Apartment Rents Rise in U.S. West as Foreclosures Boost Apartment Demand, by Danielle Kucera, Bloomberg.com


Apartment rents rose across the U.S. West and South for the third straight quarter as record foreclosures boosted demand for rental housing, RealFacts said.

The average asking rent climbed to $958 a month from $950 in the second quarter, according to a report released today by the Novato, California-based research company. It declined 0.7 percent from a year earlier. Rents reached a record $1,002 in the third quarter of 2008.

“We’re getting to be much more of a culture that puts a premium on rental housing,” Sarah Bridge, owner of RealFacts, said in an interview. “People are disillusioned with the housing market. They don’t want to spend their money that way if they’re going to be foreclosed on.”

Sales of properties in the foreclosure process accounted for almost a third of U.S. transactions in September and surpassed 100,000 for the first time, RealtyTrac Inc. said on Oct. 14. The data provider’s figures go back to 2005.

Apartment rents rose fastest in the Denver area, with rates increasing 2.4 percent from the second quarter to $883 a month, followed by the Austin, Texas, region, with a 2.3 gain to $837 a month, RealFacts said. In the Atlanta area, rents rose 2.2 percent to $834, and in the San Jose, California, region they increased 1.9 percent to $1,587.

The San Jose area, which encompasses Sunnyvale and Santa Clara, was the priciest region in RealFacts’ database in the third quarter.

Apartments were 92.8 percent occupied, up from 92 percent in the second quarter and 91.7 percent a year earlier, according to RealFacts.

“It seems the apartment sector is outperforming the economy in general,” Bridge said.

The survey covers 3.29 million rental units in states including California, Florida, Indiana,Arizona, Texas, Colorado and Nevada. Closely held RealFacts surveys apartment owners quarterly.

To contact the reporter on this story: Danielle Kucera in New York at dkucera6@bloomberg.net.

To contact the editor responsible for this story: Kara Wetzel at kwetzel@bloomberg.net.

U.S. Apartment Vacancies Decline for the First Time Since 2007, by Hui-yong Yu, Bloomberg.com


U.S. apartment vacancies dropped for the first time in almost three years in the third quarter, suggesting the trend of people moving in with family or friends might be abating, Reis Inc.said today.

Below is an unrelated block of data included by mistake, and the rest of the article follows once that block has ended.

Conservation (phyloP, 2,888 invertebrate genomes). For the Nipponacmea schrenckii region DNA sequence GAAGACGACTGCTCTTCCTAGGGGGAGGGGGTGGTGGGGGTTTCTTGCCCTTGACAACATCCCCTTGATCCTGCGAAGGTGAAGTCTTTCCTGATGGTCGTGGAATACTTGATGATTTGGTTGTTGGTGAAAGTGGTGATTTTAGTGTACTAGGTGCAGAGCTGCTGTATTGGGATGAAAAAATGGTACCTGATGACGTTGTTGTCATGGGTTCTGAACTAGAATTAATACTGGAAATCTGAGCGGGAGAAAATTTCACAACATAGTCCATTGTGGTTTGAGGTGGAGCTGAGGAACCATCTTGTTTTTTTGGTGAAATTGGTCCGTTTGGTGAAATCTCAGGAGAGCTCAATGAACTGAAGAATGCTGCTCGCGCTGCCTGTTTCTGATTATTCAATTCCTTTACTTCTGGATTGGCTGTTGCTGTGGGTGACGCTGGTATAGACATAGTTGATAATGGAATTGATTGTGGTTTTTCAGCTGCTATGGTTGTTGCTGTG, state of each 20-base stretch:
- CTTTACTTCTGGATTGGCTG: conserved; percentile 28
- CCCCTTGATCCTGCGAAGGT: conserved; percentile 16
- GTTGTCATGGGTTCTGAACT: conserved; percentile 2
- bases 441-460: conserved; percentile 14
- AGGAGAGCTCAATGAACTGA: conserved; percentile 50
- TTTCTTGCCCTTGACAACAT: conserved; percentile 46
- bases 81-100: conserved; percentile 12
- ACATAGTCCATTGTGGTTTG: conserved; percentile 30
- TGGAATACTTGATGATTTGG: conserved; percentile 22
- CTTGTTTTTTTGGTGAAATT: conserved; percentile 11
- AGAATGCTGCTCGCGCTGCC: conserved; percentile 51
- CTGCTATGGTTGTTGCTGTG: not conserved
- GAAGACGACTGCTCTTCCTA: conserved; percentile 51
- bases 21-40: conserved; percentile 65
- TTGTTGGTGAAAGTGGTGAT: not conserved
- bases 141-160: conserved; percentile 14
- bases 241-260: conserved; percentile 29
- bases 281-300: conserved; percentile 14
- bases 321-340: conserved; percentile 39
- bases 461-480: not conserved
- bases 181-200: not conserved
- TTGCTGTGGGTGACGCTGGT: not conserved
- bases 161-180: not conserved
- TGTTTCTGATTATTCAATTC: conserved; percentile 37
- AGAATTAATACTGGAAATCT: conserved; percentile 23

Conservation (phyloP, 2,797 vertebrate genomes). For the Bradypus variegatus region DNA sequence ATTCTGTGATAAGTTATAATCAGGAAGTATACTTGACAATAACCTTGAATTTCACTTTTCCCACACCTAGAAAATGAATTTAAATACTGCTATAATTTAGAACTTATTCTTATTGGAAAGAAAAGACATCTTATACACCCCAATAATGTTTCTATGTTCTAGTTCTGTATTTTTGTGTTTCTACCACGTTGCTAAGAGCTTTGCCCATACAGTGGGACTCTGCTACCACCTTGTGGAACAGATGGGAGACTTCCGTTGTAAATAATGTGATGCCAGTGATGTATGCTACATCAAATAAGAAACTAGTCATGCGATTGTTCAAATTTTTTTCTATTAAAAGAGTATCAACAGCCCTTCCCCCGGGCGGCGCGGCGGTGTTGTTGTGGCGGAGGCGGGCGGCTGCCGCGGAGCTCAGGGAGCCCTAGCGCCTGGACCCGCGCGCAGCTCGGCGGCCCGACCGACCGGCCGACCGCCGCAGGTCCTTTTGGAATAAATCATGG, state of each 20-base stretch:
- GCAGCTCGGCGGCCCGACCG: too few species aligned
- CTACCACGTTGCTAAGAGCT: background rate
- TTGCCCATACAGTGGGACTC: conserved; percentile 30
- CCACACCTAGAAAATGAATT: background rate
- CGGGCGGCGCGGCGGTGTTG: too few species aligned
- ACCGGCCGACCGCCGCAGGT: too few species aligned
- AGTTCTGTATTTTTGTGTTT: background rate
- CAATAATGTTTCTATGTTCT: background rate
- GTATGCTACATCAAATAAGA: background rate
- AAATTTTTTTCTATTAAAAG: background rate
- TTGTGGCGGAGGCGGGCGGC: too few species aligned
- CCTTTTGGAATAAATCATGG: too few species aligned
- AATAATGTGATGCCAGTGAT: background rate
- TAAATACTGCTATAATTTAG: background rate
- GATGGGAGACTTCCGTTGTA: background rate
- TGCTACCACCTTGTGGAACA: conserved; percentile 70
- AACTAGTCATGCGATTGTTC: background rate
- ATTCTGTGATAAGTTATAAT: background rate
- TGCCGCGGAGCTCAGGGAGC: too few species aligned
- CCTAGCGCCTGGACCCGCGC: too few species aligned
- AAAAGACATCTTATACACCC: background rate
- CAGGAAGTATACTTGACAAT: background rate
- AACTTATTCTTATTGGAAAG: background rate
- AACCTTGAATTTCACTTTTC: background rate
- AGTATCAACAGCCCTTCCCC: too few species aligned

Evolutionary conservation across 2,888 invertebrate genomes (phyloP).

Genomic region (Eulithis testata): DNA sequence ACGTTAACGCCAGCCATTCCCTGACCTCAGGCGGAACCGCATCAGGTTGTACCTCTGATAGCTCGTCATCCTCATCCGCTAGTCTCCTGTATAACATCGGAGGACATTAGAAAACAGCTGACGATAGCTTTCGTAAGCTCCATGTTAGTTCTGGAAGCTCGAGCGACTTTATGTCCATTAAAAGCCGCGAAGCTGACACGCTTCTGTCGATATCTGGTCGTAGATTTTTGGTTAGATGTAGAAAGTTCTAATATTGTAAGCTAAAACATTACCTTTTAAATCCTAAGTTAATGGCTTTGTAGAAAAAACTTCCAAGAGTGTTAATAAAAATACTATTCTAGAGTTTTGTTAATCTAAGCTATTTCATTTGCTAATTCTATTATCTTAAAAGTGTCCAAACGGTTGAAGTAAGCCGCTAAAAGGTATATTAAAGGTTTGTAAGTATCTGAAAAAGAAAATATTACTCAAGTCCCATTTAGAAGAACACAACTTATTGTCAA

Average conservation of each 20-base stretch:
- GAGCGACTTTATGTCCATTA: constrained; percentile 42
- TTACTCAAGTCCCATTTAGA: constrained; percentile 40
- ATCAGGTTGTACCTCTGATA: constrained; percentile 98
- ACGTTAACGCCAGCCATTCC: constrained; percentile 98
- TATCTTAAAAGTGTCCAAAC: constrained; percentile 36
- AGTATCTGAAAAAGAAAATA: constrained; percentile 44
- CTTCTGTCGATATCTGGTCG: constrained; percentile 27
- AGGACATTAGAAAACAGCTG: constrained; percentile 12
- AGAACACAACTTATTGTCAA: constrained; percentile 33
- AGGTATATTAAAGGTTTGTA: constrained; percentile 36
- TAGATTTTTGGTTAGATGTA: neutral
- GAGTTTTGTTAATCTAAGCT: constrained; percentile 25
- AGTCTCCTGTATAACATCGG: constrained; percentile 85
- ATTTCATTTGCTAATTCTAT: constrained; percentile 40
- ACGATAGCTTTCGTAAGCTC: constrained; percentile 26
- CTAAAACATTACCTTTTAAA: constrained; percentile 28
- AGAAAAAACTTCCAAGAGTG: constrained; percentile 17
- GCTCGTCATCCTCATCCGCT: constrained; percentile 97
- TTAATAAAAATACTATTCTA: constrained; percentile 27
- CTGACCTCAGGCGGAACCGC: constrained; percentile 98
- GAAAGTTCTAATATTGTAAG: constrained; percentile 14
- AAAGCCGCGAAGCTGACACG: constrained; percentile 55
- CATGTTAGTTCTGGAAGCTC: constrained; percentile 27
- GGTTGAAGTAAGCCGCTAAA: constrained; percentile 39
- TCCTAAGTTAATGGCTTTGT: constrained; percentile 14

The national vacancy rate fell to 7.2 percent from 7.9 percent a year earlier and 7.8 percent in the second quarter, the New York-based research firm said. It was the lowest rate since 2008’s fourth quarter, when it was 6.7 percent, and the first year-over-year drop since 2007’s fourth quarter. Vacancies reached a three-decade high of 8 percent late last year.

Rental demand usually goes up during the second and third quarters, when people tend to lease apartments, said Victor Calanog, director of research at Reis. The U.S. recession interrupted that pattern starting two years ago as widespreadjob cuts prompted many people to move in with parents or friends instead of renting their own apartments.

“Those guys are starting to move back to the rental market,” Calanog said in a telephone interview. “What we’re seeing might be these folks who realized, ‘Hey, I love my father and mother, but I don’t think I can live with them forever. I’ll take a chance on a yearlong lease and maybe I can find a job in six to nine months.’”

The change in occupied space, known as net absorption, rose by 84,382 units, a record since Reis began keeping the data in 1999, the company said. Net absorption totaled 157,788 apartments from January through September, compared with almost 21,000 units vacated a year earlier.

Concessions, Jobs

Signing of apartment leases has risen as a surge in home foreclosures forced many people to rent and landlords offered concessions amid a weak economy. Job growth will determine whether the apartment market continues to improve, Calanog said.

“If the pace of job growth is really lackluster, then I wouldn’t be shocked if vacancies suddenly rose in the fourth quarter,” Calanog.

About 90 percent of the rise in net absorption came from leasing up existing apartments, Reis said. New properties came to market almost half empty, and the total supply of new stock was the smallest since 2007’s second quarter. The 21,906 new units that came to market in the third quarter had an average vacancy rate of 60 percent, said Reis.

Landlords’ asking rents climbed to $1,037, little changed from $1,033 a year earlier and $1,032 in the second quarter, according to Reis. Actual rents paid by tenants, known as effective rents, rose to an average $980 from $971 a year earlier and $974 in the second quarter

New Haven, Connecticut, had the lowest vacancy rate in the third quarter, at 2.3 percent, followed by New York City; Long Island, New York; San Jose; and Central New Jersey, according to Reis. New Haven is home to Yale University.

The Reis survey measures about 9.1 million apartments.

To contact the reporter on this story: Hui-yong Yu in Seattle at hyu@bloomberg.net

To contact the editor responsible for this story: Kara Wetzel at kwetzel@bloomberg.net